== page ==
What Content Strategy Really Means for Higher Ed
While many of us still don’t have much room in our schedules, or someone to work full-time on content, Kate Johnson re-affirmed to us the importance working on the task of “strategy stuff” within content. It is important to remember that content strategists do more than create info-graphics. In higher-ed web, content is complicated. After all, content strategy is about figuring out the entire content landscape of your website, including the content of micro-sites that may or may not tied directly to your university’s business goals.
Climb the Mountain
Content is messy and painful because it incorporates so many processes and details. Content strategy is further complicated by how we work with other people: administrators, photographers, support staff, writers (if we can be so lucky). Content also comes from multiple sources but is often left behind by those sources to be maintained and updated. The good news, we are figuring out content strategy.
A good content strategy helps organize and “attack” the management and creation of content. This startegy can include a set of tools and processes to help simplify your life.
Get a Process
Kate emphasized these key points to help with your content strategy process creation.
1. Don’t go crazy. Write it down. Make decisions about what will happen to content.
2. Keep it flexible. Because content strategy is complex, it is an adaptive learning process to make it work.
3. Keep it realistic. Dial-back the dream of what can happen to a piece of content and rely on your instincts on how to publish it.
1. Prioritize your work
Many university’s have control over a variety of types of sites connected to a brand. Prioritizing which of these sites need content attention first is an important step in discovering more infomration about your content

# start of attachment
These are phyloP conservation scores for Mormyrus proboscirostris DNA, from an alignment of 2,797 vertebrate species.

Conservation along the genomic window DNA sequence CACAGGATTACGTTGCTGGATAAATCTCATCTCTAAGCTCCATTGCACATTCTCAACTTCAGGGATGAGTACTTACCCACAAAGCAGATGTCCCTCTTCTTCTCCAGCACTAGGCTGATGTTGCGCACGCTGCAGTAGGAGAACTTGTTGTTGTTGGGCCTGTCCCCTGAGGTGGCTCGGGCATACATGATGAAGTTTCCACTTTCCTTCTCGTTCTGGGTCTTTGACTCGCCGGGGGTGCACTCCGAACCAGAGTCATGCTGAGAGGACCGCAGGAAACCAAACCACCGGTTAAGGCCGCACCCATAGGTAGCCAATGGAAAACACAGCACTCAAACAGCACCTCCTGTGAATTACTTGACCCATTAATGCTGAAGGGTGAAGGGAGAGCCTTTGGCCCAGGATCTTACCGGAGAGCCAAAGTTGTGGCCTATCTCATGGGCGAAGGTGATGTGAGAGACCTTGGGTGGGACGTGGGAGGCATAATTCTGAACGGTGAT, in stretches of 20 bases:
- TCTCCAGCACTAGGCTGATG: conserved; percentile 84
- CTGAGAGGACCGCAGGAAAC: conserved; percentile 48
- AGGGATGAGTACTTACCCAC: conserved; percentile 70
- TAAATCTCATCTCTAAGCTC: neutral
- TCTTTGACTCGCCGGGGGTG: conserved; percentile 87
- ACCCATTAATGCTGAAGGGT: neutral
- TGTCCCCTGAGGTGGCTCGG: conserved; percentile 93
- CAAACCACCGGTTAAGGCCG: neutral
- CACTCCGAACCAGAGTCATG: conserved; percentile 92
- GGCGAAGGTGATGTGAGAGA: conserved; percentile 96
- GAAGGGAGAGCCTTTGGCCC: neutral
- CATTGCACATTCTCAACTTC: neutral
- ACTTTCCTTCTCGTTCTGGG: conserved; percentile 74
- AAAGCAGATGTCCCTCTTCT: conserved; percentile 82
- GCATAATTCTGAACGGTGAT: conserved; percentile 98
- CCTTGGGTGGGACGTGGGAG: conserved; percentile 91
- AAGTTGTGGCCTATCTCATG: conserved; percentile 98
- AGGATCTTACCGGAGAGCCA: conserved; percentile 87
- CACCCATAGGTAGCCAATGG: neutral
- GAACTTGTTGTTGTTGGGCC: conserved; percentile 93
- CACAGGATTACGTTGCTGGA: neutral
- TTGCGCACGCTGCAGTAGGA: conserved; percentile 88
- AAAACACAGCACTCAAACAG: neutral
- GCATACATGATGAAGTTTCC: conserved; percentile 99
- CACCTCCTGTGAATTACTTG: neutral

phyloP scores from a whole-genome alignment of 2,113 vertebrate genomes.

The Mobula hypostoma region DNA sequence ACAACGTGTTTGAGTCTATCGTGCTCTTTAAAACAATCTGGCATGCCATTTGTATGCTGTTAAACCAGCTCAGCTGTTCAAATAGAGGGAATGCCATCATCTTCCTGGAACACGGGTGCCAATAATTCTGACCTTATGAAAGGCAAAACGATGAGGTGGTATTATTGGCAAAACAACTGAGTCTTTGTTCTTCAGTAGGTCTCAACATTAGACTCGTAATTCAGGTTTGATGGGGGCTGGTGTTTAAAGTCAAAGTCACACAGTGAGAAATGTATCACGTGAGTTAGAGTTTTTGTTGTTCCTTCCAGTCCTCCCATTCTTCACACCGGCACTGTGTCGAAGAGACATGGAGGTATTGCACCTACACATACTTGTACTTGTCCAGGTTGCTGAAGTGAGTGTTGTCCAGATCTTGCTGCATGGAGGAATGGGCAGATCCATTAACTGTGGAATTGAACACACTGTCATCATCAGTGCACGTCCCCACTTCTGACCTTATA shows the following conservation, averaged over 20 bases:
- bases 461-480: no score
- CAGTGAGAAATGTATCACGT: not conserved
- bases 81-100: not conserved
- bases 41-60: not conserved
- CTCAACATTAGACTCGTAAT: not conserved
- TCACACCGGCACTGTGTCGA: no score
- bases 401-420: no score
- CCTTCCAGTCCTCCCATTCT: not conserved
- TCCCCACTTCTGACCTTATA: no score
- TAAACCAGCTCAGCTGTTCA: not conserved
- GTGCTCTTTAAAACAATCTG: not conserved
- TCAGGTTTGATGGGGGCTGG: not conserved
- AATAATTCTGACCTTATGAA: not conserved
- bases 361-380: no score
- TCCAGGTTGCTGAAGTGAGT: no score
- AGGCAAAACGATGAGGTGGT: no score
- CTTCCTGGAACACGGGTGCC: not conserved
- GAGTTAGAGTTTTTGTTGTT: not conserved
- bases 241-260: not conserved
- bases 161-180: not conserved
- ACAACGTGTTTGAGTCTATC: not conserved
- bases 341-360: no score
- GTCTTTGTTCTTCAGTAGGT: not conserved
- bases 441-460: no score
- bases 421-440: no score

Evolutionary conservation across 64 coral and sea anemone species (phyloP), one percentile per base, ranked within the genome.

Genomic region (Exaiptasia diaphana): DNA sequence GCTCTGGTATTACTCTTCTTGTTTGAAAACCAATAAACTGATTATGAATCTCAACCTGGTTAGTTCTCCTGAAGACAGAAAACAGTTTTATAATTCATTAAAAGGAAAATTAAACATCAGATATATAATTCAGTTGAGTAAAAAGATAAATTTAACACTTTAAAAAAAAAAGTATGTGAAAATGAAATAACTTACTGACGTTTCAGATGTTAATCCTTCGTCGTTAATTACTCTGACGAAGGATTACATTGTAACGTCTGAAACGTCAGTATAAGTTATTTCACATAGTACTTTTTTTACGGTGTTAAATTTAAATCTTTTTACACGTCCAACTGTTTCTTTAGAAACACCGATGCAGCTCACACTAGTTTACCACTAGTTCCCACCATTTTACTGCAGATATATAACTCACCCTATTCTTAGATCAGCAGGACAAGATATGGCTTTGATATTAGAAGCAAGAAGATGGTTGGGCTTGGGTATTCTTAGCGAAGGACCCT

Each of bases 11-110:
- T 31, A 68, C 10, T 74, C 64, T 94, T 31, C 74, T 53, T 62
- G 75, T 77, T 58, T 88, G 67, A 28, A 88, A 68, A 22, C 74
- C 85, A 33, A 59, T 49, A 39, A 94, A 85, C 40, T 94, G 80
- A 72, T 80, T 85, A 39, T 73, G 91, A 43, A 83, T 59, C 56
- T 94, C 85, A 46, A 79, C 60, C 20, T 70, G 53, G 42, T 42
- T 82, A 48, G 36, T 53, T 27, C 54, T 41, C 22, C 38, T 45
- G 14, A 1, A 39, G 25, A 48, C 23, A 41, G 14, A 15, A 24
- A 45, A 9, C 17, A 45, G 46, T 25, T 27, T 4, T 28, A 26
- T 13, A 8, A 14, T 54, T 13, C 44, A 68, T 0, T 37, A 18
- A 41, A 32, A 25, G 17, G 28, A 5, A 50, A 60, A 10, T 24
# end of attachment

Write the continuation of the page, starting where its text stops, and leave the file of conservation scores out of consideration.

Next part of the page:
2. Gather information
At the University of Denver, Kate makes use of the tool Yammer to get conversation rolling about the content of a particular site at a her University. This helps content strategists determine importance of most content. This can also give you information toward building a sitemap.
Tip: go through questions you may have content with a site’s owner verbally. This helps you site owner know who’s in charge of creating new content for a site, like “upcoming event” information.
Create a content inventory. A content inventory template document has been provided by Kate (link below). This document will help you see exactly determine the content you’ll need on a site.
For clients, it is important to create the content one section at a time. Looking at the whole scope of a website is intimidating. Also, to keep it all organized, it can help to build a single Word document for every page on their site.
Collect expert content via interviews. This helps keep information about a particular topic in “human language.”
Some tips that help clients are: keep the voice simple, avoid the cut-and-paste from an old site, and live into the fact that creating content for the web is hard. Take it in steps. Having a style guide for your writers is a great tool to help answer common questions.
Edit where you can.
4. Post-launch and maintenance
Now that your young content is living in the world, you have to have a conversation with your client about keeping this content from dropping off the radar into content purgatory.
Determine a life-cycle. Kate’s outfit at the University of Denver encourages people to look at and, if necessary, edit every page of their site at least once a year. Obviously, a life-cycle’s length may be different for your site.
Set metrics. Talk about the goals you’d like to see the site to achieve in order to determine whether the site is successfully accommodating the user.
Kate talked about a number or resources to help you with content strategy at your university. These files can be downloaded from the University of Denver Web Communications website www.du.edu/ucomm/highedweb.html.